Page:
In Portugal it's mandatory since 2009 to equip new buildings with fiber optic cabling from the front door to each apartment, two fibers for every client, and a telecom cabinet housing equipment ready to be connected to the service provider.
AlistairCharlton writes: The highly controversial Anti-Counterfeiting Trade Agreement (ACTA) has been rejected for good by the European Parliament, after a landslide vote against the treaty of 478 to 39, with 146 abstentions. Link to Original Source
There is nothing (new) to be afraid of.
Many countries in Europe are already establishing their own citizen's online identification framework for state services. This document only defines the need for all the systems to be inter-operative. Enough with the Big Brother mambo-jambo.
beachdog writes: "The ham radio magazine QST (membership or library) carries a short article about a 144 core microcontroller being offered by www.greenarraychips.com. To quote the wee bit overenthuiastic article first sentence: "Whoever says that "old guys" can't keep up with technology has never heard of GreenArrays." The Chairman and CTO of GreenArrays is the co founder of Forth, Inc., 1973. That is, 39 years ago."
judgecorp writes: "Scientists have demonstrated that magnetic storage can be written by thermal pulses, delivered by laser. The team, led from the University of York, showed that the polarity of a magnetic domain could be reversed by heat from a laser beam. This is unexpected. It was previously thought that could heat could only destroy magnetic polarisation, not re-align it. It could lead to hard disks that can be written hundreds of times faster, and using less energy." Link to Original Source
mikejuk writes: Stanford University is offering the online world more of its undergraduate level CS courses. These free courses consist of You Tube videos with computer-marked quizzes and programming assignments. The ball had been started rolling by Sebastian Thrun and Peter Norvig's free online version of their Stanford AI class, for which they hoped to reach an audience in the order of a hundred thousand, a target which they seem to have achieved. As well as the previously announced Machine learning course you can now sign up to any of: Computer Science 101, Software as a Service, Human-Computer Interaction, Natural Language Processing, Game Theory, Probabilistic Graphical Models, Cryptography and Design and Analysis of Algorithms. Almost a complete computer science course and they are adding more. Introductory videos and details are available from each courses website. Link to Original Source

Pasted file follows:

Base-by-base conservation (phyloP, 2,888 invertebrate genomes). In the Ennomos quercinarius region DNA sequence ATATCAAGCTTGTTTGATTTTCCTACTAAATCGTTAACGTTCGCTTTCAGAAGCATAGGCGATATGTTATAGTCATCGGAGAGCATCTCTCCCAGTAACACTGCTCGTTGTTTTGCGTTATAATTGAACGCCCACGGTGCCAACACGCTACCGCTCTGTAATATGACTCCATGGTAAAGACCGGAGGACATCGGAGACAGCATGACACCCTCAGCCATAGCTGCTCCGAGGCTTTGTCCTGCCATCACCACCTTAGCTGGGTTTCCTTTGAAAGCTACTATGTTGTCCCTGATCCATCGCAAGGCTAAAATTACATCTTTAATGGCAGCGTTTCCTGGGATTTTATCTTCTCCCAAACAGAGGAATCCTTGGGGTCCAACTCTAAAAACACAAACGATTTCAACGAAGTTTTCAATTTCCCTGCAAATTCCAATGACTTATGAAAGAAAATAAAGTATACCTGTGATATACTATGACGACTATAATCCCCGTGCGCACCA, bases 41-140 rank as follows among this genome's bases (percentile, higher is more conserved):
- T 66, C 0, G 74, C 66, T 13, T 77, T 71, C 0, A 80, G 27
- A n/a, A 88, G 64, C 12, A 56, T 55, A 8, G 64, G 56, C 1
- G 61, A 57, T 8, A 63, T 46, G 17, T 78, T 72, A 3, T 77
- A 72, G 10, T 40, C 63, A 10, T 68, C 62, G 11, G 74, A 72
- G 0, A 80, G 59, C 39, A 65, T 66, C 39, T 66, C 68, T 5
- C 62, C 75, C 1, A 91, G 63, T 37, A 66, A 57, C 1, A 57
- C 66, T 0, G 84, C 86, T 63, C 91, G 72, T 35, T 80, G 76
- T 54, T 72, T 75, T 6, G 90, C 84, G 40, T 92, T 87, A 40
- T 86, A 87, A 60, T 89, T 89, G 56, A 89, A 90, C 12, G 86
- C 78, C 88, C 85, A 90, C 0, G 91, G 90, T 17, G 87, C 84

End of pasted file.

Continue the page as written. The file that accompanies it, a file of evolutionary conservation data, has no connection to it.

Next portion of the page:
antdude writes: "CNNMoney report that "... your cell phone may be tracked this year. Starting on Black Friday and running through New Year's Day, two United States/U.S. malls... will track guests' movements by monitoring the signals from their cell phones.
While the data that's collected is anonymous, it can follow shoppers' paths from store to store.
The goal is for stores to answer questions...
While U.S. malls have long tracked how crowds move throughout their stores, this is the first time they've used cell phones.
But obtaining that information comes with privacy concerns..."
Orome1 writes: Before the survey scams, there were rogue web browsers. They were very popular in 2006 and 2007, when old-school ad vendors were at their peak. The majority of such browsers are actually skins wrapped another web browser, written in Visual Basic. They were a way to make a lot of cash from affiliate programs and a way to make users install additional malware on their machines. GFI's Christopher Boyd talks about how rogue web browsers changed through the years, the dangers lurking behind them and the likelihood of them making a comeback — this time on mobile platforms. Link to Original Source